HE was the best mate a guy could have — on and off the battlefield. A year after war hero Corporal Cameron Baird died protecting his team in Afghanistan, his friends and family are determined to keep his legacy alive.
His remarkable valour in drawing enemy fire away from comrades as his team attacked an insurgent-held compound on June 22, 2013, earned him the 100th Victoria Cross.
But the courageous commando’s loved ones also want him remembered for his quieter achievements.
Like his tireless work raising funds for families of other soldiers who made the ultimate sacrifice, his sportsmanship and desire to inspire the next generation.
His best friend Christian Dyer is also pushing for the talented footballer’s name to be immortalised at the childhood sporting ground where his love of the game began.
He has nominated “Bairdy” for a posthumous Pride of Australia medal and said putting others first was a character trait that permeated his life.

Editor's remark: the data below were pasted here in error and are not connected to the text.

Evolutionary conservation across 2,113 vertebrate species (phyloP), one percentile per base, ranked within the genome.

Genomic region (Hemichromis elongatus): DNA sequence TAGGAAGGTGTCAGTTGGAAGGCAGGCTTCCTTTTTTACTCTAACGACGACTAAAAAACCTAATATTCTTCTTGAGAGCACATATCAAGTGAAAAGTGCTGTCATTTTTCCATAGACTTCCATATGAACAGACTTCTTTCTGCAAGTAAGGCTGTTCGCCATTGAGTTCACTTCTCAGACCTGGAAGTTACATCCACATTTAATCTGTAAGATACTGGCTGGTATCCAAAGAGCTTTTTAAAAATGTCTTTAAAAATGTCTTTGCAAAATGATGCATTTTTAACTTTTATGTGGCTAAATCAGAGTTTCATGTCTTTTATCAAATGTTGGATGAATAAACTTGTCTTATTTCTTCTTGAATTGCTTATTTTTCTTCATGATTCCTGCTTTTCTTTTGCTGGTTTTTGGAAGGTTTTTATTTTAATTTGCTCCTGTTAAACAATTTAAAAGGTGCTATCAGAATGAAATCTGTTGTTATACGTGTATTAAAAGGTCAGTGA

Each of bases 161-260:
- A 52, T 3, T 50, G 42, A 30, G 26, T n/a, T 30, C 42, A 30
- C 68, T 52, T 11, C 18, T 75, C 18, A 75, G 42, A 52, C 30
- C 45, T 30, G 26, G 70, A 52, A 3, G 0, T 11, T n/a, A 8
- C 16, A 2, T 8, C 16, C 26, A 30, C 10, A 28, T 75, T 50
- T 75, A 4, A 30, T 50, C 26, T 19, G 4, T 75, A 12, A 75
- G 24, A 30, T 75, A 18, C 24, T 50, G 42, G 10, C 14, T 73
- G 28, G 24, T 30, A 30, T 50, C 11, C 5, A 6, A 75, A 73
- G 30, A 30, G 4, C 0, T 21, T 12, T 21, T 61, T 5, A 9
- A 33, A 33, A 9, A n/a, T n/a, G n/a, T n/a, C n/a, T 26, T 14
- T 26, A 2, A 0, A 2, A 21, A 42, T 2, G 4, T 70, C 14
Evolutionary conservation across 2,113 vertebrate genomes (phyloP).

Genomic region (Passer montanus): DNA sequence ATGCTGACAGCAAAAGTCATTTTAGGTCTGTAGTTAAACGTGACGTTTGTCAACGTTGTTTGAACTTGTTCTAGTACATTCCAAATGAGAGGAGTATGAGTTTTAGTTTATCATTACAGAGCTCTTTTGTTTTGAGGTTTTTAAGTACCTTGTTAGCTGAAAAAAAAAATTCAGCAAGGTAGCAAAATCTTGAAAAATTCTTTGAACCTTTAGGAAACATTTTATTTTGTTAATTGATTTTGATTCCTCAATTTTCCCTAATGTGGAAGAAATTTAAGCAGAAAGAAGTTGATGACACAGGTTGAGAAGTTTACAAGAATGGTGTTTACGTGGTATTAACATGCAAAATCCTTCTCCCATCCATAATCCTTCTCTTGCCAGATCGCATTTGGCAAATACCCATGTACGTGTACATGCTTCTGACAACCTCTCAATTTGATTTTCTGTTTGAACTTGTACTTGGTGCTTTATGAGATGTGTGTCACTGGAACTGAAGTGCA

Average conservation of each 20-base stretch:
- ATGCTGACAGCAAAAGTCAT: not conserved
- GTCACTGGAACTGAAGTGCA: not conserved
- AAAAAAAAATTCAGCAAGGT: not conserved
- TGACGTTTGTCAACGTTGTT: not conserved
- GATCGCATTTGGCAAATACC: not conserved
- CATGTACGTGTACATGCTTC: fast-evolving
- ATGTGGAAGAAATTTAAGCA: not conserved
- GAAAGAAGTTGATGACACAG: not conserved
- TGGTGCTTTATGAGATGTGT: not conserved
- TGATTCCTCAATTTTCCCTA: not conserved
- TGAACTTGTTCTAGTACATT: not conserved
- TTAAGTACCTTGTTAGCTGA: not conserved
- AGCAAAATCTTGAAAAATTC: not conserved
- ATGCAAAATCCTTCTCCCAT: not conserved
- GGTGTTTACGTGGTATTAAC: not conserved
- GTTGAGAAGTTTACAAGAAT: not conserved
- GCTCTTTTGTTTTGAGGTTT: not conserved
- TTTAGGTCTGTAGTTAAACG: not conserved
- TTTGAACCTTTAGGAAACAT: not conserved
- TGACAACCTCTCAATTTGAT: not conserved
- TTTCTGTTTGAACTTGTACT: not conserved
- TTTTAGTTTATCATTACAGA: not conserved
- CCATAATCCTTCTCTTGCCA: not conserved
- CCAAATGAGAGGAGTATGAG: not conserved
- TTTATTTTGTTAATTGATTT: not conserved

“His bravery and putting himself in harm’s way for his team was completely his character, and we want to remember that,’’ he said.
“He was a soldier that everyone wanted to be, but not just that — he was a special guy, an all-round good guy.
“Everyone knew who Cam was, and everyone loved him. He was always a leader, he always looked out for his mates, ever since he was young.’’
Mr Dyer has applied to Hume Council for his name to adorn a pavilion at the Jack Ginifer Reserve in Gladstone Park, where he honed his athletic skills as a child.
A group of friends is also organising what they hope will become an annual fundraiser, “Cam’s Cause’’, to raise money for the Commando Welfare Trust.
For full details and to nominate:heraldsun.com.au/prideofaustralia
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Article from the Herald Sun